Your have a material engineering background, could you tell us more about the role of material choice in bioprinting? How does it influence the tissue?

I first became interested in materials science and engineering from a tissue engineering standpoint. There has been really interesting work done on how cells sense the mechanical properties of their surroundings to influence differentiation and behavior. To me this seemed like a really interesting tool to be able to engineer functional tissues by influencing cells through materials. This translates to bioprinting as well- the bio-inks you use will depend on the type of material you are trying to create: if you wanted to print a bone tissue you would want to use a different material than what you would use for muscle tissues, etc. Thus we aim to develop a suite of bio-inks that span a range of tissue types.

Do you have any (fun or not) story about your career to share with us?

I always think it’s funny how quickly the ball started rolling in 3D printing for me. As I mentioned above I had very little 3D printing experience before graduate school and I ended up focusing most of my PhD on it. Furthermore my graduate lab had little to no experience with bioprinting and now developing bio-inks is a big part of the lab’s focus. It’s fun to see an idea of yours have a lasting impact on your lab’s focus.

Anything exciting coming up you’d like us to know about?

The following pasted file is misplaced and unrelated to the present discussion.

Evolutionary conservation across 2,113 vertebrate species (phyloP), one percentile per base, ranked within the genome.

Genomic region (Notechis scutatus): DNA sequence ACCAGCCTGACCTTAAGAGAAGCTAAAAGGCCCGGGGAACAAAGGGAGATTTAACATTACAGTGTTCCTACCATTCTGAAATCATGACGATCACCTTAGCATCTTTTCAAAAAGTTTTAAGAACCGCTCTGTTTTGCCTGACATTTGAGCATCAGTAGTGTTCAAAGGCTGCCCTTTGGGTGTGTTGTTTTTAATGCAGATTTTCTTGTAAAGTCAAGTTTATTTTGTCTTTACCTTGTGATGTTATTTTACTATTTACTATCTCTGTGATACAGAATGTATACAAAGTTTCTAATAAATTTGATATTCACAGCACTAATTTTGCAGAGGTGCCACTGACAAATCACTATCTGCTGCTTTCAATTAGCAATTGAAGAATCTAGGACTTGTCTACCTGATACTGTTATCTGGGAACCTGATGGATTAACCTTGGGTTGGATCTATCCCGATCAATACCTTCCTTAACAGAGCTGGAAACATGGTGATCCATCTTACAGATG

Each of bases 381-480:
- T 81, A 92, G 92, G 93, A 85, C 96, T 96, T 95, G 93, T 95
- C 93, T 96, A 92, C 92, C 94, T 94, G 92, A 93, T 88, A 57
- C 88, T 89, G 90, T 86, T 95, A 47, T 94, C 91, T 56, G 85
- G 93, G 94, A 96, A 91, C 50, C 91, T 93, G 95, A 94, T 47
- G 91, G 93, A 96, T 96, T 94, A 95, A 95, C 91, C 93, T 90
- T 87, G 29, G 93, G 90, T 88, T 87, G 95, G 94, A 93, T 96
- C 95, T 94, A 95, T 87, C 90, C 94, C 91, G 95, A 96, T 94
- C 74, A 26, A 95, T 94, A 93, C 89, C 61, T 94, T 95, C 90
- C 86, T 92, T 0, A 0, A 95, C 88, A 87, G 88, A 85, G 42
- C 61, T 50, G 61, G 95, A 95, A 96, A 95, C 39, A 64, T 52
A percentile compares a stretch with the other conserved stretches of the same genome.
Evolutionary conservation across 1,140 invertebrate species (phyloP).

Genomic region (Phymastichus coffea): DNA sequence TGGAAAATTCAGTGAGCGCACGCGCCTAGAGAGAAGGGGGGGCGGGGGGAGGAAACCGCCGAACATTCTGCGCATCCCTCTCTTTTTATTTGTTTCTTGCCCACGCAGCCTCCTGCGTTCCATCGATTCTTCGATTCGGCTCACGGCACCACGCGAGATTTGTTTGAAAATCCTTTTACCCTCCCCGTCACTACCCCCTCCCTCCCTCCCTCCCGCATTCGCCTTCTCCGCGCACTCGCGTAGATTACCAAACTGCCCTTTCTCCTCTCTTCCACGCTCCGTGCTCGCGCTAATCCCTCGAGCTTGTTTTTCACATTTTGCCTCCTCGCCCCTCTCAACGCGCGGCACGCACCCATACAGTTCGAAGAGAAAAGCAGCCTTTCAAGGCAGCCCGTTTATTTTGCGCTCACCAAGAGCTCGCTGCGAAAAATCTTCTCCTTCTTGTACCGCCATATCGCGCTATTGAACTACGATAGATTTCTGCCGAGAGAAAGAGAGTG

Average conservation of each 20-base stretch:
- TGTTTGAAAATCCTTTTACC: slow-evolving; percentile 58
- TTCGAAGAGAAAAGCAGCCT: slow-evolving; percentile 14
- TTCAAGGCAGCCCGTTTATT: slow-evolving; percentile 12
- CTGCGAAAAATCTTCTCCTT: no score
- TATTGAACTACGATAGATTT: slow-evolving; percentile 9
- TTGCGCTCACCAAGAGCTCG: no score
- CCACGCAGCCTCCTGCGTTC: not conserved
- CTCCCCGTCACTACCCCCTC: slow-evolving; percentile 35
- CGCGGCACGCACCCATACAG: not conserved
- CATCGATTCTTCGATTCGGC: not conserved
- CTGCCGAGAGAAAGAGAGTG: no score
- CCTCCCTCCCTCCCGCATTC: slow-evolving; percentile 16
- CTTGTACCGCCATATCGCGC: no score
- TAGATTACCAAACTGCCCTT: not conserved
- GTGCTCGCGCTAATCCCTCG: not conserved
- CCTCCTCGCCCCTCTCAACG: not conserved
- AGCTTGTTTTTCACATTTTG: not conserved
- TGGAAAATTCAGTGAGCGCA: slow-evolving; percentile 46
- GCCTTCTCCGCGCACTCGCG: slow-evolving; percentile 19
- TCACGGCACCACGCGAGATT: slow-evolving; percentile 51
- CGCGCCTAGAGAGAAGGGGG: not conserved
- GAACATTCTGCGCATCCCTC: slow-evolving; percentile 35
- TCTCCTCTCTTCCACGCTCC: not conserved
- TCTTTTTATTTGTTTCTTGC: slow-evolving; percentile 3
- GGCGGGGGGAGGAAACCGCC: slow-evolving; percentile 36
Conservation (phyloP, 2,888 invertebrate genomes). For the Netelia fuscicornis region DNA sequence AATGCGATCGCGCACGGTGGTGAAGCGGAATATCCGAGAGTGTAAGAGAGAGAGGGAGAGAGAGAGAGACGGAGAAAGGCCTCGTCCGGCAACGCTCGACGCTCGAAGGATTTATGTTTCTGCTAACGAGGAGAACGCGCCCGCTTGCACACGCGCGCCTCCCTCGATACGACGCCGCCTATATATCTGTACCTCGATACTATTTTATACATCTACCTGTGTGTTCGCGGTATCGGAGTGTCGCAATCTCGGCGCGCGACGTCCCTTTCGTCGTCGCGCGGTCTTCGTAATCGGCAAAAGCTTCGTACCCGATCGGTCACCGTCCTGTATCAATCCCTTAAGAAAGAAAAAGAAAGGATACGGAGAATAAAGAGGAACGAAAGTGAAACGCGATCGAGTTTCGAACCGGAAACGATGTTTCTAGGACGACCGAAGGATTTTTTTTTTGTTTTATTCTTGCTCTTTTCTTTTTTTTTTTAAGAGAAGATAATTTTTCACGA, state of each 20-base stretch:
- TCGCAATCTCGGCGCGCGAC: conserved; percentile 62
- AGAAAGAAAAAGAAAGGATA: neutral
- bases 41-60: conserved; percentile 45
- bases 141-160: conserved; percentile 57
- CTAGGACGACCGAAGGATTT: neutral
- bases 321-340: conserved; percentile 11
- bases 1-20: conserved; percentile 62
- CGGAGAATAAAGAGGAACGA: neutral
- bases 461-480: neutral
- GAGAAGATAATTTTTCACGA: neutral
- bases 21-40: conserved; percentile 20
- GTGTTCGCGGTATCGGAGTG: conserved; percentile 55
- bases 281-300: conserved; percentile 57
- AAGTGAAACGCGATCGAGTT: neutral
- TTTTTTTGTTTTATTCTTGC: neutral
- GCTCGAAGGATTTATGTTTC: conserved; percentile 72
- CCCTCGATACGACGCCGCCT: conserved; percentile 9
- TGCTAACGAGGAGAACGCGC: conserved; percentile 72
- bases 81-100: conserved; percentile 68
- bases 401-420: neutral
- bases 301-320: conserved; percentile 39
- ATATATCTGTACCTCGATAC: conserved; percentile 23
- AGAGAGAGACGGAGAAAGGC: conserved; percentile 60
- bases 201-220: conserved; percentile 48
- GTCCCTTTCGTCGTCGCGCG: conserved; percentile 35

As I mentioned earlier we have been eager to explore other applications and use-cases outside of healthcare for our printer. Recently we released a video of our printer being used for art applications such as drawing, painting, and laser-etching. We hope to have more exciting announcements for new uses in the near future.

What is the most impressive or impactful use of 3D printing you’ve seen so far?

I am passionate about using 3D printing to decrease the time and money involved in drug testing. In that vein, I am really excited to see how 3D printing can be included in microfluidics and organ on a chip technologies. There has been some really exciting work out of the Wyss institute at Harvard on this.

Bioprinting is really impressive and it seems to grow fast. What do you think of this industry today? And how would you like to see it evolve?

I really look to the rapid growth of traditional 3D printing of metals and thermoplastics as an example. Additive manufacturing has been around for over 30 years but has grown extremely rapidly over the past 10 years, leading to increased accessibility of the technology. Today some K-12 students have 3D printers in their libraries, which is truly incredible. We have seen the results of this wide accessibility: individuals are able to take their ideas from concept to fruition faster than ever before. I hope that bioprinting will follow suit once we make the technology more affordable and accessible. I hope once more labs have bioprinters on their bench we can see research move faster and more efficiently than ever before. As new scientists from different fields have come into contact with our printer, each of them come up with an exciting new application to help improve their research, which is really exciting for us.

In your opinion, how could we encourage more women to become involved with 3D Printing?

Definitely increasing accessibility is key- the more access to 3D printers women have and at a younger age the better. The beauty of 3D printing is that it has a fairly quick learning curve- a new user can go from little knowledge to printing a small object and the excitement of manufacturing your first object is really motivating.


Thank you for reading and for sharing!